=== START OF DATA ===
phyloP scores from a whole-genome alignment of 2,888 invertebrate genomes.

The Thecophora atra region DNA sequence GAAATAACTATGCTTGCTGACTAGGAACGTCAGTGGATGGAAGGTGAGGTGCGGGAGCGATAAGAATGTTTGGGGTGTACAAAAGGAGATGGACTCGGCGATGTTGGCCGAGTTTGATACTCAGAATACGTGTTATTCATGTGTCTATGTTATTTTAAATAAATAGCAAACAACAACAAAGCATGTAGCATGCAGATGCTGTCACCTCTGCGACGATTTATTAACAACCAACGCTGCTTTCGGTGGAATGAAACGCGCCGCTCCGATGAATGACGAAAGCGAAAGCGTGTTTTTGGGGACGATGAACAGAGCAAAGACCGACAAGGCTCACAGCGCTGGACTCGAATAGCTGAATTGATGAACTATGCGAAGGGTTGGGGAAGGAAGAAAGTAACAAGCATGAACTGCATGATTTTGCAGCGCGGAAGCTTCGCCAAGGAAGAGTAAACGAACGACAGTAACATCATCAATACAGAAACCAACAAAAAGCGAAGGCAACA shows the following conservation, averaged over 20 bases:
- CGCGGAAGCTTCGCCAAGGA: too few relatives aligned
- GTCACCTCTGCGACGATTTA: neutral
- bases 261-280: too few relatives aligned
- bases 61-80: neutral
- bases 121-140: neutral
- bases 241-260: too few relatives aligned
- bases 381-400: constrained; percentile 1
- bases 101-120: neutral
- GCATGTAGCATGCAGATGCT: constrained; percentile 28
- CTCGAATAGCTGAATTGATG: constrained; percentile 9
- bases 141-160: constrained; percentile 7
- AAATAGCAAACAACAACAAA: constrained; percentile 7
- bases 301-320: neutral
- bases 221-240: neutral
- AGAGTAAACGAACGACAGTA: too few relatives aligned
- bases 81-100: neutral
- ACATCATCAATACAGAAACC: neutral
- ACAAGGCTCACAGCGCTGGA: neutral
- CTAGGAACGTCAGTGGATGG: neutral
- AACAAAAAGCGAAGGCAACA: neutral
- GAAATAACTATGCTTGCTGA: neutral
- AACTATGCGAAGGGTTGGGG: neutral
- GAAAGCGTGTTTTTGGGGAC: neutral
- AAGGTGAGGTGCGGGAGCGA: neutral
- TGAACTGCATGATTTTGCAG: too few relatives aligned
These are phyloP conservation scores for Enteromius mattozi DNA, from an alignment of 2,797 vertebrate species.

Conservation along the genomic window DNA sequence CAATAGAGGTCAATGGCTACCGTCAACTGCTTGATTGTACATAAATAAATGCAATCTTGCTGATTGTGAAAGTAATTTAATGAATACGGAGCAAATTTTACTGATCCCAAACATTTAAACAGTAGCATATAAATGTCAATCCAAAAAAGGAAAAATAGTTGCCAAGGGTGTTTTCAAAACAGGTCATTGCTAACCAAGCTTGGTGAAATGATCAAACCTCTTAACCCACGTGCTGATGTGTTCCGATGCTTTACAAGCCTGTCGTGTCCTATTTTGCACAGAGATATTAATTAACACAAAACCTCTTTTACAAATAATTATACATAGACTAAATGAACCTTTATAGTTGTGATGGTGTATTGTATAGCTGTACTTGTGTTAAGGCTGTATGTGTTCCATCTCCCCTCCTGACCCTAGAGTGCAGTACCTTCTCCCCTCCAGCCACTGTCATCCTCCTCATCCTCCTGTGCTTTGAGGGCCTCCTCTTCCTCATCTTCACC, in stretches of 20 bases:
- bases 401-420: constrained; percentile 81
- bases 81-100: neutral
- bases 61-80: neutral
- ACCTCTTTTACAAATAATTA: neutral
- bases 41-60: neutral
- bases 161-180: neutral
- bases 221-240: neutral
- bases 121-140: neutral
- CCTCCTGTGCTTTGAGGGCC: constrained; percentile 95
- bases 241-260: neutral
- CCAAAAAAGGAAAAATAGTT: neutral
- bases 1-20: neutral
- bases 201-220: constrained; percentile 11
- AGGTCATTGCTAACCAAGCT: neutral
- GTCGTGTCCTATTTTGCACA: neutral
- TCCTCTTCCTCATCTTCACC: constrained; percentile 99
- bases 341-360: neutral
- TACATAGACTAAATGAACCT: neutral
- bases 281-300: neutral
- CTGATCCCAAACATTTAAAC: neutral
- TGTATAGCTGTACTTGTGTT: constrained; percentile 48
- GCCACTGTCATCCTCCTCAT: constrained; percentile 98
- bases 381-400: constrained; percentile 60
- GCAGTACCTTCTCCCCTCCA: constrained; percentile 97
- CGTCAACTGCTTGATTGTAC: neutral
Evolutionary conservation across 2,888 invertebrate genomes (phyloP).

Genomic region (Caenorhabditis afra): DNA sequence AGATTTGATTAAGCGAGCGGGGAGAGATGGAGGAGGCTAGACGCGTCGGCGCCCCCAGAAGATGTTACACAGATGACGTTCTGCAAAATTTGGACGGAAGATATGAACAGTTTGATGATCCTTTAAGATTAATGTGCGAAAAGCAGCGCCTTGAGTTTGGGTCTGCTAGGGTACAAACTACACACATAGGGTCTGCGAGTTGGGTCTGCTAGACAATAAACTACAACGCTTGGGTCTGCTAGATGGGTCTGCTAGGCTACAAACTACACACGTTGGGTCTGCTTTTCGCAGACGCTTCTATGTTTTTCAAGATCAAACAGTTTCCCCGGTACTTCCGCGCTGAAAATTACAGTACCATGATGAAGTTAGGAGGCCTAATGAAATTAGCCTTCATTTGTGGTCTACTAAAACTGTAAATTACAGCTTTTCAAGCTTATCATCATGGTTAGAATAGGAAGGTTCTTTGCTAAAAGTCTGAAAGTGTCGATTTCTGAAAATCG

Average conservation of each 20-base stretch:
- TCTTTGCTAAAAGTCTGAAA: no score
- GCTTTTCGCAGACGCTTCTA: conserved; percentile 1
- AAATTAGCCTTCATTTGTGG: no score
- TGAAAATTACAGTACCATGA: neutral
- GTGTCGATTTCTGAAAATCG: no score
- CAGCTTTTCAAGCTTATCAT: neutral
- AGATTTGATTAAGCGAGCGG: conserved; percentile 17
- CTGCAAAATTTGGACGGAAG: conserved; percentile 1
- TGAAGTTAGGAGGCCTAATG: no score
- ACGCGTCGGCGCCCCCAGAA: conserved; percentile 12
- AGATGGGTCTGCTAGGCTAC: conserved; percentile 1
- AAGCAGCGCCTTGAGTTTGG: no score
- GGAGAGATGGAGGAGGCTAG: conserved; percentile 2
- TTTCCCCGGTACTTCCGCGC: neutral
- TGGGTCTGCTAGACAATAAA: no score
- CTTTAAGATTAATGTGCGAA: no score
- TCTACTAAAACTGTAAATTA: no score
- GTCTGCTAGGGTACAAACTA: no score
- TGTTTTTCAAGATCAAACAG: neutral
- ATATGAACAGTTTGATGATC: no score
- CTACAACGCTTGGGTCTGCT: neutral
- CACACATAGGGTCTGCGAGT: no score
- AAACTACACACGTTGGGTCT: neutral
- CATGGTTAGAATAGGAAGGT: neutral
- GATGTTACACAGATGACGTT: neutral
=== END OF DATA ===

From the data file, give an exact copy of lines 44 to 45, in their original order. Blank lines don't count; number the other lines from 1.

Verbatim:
- GTCGTGTCCTATTTTGCACA: neutral
- TCCTCTTCCTCATCTTCACC: constrained; percentile 99